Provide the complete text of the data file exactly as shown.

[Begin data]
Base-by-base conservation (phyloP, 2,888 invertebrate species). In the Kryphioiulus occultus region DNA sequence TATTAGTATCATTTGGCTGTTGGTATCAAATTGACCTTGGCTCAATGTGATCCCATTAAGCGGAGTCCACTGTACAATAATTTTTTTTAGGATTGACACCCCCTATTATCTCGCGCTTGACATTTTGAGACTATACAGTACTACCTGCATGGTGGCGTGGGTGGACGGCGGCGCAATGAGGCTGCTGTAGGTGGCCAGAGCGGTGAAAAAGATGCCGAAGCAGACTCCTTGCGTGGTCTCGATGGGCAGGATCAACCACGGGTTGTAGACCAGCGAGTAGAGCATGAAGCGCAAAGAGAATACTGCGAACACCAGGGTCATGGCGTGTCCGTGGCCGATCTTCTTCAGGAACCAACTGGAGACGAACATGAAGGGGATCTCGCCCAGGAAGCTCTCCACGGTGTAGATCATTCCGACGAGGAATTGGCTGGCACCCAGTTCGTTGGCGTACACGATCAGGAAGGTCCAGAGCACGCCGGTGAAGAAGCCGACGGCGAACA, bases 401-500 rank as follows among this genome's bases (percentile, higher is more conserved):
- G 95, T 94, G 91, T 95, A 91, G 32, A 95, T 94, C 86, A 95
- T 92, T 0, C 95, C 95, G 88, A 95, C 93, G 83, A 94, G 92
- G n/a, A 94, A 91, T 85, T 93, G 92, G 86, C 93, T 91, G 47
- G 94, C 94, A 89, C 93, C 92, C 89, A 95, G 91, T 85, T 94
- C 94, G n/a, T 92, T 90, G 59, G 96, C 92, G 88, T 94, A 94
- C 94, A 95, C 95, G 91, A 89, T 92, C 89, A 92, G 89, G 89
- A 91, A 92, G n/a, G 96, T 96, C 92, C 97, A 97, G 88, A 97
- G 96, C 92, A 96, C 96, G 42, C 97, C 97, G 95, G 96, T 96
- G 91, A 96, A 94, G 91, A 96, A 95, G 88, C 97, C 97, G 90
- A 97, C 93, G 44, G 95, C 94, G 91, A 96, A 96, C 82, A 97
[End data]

Base-by-base conservation (phyloP, 2,888 invertebrate species). In the Kryphioiulus occultus region DNA sequence TATTAGTATCATTTGGCTGTTGGTATCAAATTGACCTTGGCTCAATGTGATCCCATTAAGCGGAGTCCACTGTACAATAATTTTTTTTAGGATTGACACCCCCTATTATCTCGCGCTTGACATTTTGAGACTATACAGTACTACCTGCATGGTGGCGTGGGTGGACGGCGGCGCAATGAGGCTGCTGTAGGTGGCCAGAGCGGTGAAAAAGATGCCGAAGCAGACTCCTTGCGTGGTCTCGATGGGCAGGATCAACCACGGGTTGTAGACCAGCGAGTAGAGCATGAAGCGCAAAGAGAATACTGCGAACACCAGGGTCATGGCGTGTCCGTGGCCGATCTTCTTCAGGAACCAACTGGAGACGAACATGAAGGGGATCTCGCCCAGGAAGCTCTCCACGGTGTAGATCATTCCGACGAGGAATTGGCTGGCACCCAGTTCGTTGGCGTACACGATCAGGAAGGTCCAGAGCACGCCGGTGAAGAAGCCGACGGCGAACA, bases 401-500 rank as follows among this genome's bases (percentile, higher is more conserved):
- G 95, T 94, G 91, T 95, A 91, G 32, A 95, T 94, C 86, A 95
- T 92, T 0, C 95, C 95, G 88, A 95, C 93, G 83, A 94, G 92
- G n/a, A 94, A 91, T 85, T 93, G 92, G 86, C 93, T 91, G 47
- G 94, C 94, A 89, C 93, C 92, C 89, A 95, G 91, T 85, T 94
- C 94, G n/a, T 92, T 90, G 59, G 96, C 92, G 88, T 94, A 94
- C 94, A 95, C 95, G 91, A 89, T 92, C 89, A 92, G 89, G 89
- A 91, A 92, G n/a, G 96, T 96, C 92, C 97, A 97, G 88, A 97
- G 96, C 92, A 96, C 96, G 42, C 97, C 97, G 95, G 96, T 96
- G 91, A 96, A 94, G 91, A 96, A 95, G 88, C 97, C 97, G 90
- A 97, C 93, G 44, G 95, C 94, G 91, A 96, A 96, C 82, A 97